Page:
Kamas Police Department still searching for at-large suspect
He fled during a traffic stop after being recognized by officers
The Kamas Police Department is still actively searching for a man who led several law enforcement agencies on a manhunt earlier this week throughout the Kamas Valley.
At around 6:30 p.m. Tuesday, Sept. 12, officers with the Kamas Police Department stopped a vehicle near the intersection of 100 North and 100 East after recognizing the passenger, Tyler Robertson, age 20, who has several outstanding warrants related to burglary charges, according to Chief Brad Smith.
As the vehicle stopped, Smith said Robertson “jumped out of the car and fled on foot.” He said the driver of the vehicle, who he did not identify, was cooperative and is not currently facing any charges or citations.
Officers with the Kamas Police Department, with the help of several outside agencies, including the Summit County Sheriff’s Office, Utah Highway Patrol and the U.S. Forest Service, actively searched for Robertson until nearly midnight. The Department of Public Safety provided air support. At one point, Robertson was spotted by a private citizen near the Uinta-Wasatch-Cache National Forest Service station on Center Street.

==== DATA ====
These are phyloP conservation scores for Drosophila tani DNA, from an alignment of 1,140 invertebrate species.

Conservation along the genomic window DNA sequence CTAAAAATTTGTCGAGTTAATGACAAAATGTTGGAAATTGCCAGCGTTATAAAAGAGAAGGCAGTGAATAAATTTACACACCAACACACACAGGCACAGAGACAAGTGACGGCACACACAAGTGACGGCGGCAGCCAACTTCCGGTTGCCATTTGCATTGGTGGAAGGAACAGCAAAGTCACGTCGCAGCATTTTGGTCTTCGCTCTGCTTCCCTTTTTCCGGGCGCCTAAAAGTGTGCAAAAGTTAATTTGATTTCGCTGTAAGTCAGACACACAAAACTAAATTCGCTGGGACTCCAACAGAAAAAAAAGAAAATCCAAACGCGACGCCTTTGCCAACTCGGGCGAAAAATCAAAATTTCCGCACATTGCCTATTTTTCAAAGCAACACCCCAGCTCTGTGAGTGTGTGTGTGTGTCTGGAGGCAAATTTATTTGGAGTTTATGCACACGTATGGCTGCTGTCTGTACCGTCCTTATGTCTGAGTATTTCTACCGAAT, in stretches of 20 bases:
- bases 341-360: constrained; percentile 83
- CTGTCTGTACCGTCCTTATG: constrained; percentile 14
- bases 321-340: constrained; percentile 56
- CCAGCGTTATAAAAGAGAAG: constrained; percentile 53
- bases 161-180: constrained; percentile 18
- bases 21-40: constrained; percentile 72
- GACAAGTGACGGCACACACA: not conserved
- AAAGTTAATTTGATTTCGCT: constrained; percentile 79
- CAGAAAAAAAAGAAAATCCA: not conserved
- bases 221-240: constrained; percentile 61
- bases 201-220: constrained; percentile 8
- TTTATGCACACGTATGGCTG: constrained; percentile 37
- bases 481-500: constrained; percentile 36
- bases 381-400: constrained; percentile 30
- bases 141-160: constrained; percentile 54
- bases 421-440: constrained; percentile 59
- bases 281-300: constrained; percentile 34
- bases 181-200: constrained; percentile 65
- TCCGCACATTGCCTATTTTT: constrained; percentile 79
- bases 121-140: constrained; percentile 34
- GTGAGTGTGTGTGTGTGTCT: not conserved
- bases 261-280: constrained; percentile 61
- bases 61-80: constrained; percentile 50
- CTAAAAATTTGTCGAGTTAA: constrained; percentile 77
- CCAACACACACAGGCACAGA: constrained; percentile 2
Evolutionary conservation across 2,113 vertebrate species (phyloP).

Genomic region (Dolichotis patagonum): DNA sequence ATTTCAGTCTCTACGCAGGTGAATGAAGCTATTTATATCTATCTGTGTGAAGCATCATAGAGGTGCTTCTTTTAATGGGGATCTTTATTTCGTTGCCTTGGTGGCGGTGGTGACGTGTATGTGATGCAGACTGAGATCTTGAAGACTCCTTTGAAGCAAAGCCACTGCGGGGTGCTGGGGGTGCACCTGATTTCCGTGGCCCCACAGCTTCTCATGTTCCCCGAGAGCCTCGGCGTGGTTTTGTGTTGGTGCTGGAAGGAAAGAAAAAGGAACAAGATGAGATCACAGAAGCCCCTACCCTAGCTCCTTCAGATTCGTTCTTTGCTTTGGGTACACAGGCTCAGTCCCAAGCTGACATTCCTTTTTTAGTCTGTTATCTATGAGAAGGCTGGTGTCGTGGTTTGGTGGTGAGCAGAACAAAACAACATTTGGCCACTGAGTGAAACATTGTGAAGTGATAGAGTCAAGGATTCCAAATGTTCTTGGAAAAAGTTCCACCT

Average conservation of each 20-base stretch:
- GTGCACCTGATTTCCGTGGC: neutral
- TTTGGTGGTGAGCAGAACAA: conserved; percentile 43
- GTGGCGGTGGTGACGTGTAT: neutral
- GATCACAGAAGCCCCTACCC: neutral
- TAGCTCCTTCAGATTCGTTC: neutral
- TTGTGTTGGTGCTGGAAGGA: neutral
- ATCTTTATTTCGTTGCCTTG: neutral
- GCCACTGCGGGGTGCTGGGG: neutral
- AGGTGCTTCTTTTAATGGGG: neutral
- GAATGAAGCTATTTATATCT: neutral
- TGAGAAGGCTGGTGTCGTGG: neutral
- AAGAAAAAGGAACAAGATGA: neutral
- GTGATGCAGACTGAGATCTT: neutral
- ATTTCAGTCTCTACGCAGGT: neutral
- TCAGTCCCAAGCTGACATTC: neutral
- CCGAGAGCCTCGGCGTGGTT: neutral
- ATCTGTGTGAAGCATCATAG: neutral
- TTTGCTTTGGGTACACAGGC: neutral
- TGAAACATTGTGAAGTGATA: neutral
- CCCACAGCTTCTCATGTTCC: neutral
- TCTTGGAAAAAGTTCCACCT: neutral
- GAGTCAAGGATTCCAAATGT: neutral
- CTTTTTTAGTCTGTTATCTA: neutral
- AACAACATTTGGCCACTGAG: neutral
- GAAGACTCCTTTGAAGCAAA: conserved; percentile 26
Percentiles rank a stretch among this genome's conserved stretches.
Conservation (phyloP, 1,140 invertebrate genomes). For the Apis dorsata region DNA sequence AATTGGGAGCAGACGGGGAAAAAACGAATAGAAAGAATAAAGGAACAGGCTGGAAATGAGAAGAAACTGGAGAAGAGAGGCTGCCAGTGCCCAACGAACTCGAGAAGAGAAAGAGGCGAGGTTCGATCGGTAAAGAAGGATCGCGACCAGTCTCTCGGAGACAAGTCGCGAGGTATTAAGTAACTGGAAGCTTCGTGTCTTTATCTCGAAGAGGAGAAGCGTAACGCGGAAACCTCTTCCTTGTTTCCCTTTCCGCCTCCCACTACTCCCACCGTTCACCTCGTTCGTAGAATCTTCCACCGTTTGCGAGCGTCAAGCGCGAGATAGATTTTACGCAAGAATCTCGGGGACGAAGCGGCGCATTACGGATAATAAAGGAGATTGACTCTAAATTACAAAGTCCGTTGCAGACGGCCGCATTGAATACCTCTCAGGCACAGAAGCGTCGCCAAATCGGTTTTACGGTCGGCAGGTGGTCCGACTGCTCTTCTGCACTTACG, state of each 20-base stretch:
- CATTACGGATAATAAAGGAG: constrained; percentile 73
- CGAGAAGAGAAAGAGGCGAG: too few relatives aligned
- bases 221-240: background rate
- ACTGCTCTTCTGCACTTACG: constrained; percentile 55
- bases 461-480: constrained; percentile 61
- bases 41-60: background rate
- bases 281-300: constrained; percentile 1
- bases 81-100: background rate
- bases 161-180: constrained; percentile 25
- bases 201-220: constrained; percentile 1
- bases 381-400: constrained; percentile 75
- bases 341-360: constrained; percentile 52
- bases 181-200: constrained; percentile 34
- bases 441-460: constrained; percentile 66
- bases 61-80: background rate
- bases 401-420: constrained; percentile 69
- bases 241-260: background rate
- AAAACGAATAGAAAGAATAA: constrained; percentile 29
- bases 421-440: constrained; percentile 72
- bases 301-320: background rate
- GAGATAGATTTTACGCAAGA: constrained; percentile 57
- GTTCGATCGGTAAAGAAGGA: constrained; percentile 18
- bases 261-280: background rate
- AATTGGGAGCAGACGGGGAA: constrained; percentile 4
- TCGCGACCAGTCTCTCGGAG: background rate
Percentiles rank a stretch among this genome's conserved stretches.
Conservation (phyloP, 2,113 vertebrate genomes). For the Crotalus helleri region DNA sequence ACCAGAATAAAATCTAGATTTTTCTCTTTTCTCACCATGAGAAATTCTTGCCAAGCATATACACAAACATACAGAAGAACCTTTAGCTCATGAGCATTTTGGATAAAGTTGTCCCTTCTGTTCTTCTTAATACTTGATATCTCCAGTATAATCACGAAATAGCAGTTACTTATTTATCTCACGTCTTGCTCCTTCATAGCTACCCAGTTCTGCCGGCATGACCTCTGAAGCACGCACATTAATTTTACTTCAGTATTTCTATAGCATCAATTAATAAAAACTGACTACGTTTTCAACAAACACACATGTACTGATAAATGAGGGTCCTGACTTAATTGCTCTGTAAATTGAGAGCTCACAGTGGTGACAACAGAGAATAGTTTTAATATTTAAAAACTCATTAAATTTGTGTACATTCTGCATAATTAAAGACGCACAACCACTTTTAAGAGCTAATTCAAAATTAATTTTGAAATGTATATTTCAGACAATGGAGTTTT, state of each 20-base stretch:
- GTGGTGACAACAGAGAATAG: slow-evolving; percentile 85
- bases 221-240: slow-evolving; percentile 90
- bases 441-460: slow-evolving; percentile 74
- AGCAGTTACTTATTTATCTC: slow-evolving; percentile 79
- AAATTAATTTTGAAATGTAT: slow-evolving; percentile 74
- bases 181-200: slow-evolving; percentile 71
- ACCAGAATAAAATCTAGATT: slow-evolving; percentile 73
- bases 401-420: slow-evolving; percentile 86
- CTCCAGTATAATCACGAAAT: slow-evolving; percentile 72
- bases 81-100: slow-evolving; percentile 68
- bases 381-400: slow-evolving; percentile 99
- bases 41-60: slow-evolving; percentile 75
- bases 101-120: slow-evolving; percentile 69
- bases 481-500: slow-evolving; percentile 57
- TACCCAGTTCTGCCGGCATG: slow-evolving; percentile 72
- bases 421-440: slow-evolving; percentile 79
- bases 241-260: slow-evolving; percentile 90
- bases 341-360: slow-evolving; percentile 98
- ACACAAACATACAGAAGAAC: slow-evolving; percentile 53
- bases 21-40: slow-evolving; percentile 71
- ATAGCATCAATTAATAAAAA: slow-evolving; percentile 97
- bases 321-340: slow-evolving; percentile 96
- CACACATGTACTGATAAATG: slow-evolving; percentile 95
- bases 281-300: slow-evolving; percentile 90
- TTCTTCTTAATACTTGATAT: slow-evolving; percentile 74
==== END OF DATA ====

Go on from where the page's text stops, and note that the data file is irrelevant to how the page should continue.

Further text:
“We are still looking for him,” Smith said. “We don’t suspect he is still in the area because he kind of comes and goes, but we are confident we will be able to locate him. His family is from Kamas, but he doesn’t necessarily have a place to stay so he is kind of transient right now.”
Smith’s advice for Kamas residents was to keep houses and cars locked. He added, “It helps deter crime anyways.” He asked that anyone with information about Robertson’s whereabouts to contact the Kamas Police Department at 435-783-4344.
“We don’t consider him dangerous to the general public,” Smith said. “I know there have been a lot of rumors that have been circulating in the Kamas area. There was a rumor that he is in possession of guns, but we don’t have any information that he is. We don’t consider him a threat. His charges through us are for burglary.”
Smith described Robertson as Caucasian, 5’9”, 170 pounds with brown hair and hazel eyes. He said Robertson has short hair resembling a buzz cut.
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Buses, trains and gondolas doesn’t have quite the same ring to it, but they make up the transit alternatives for the mountain transportation system the Central Wasatch Commission is trying to create, mostly in the Cottonwood canyons.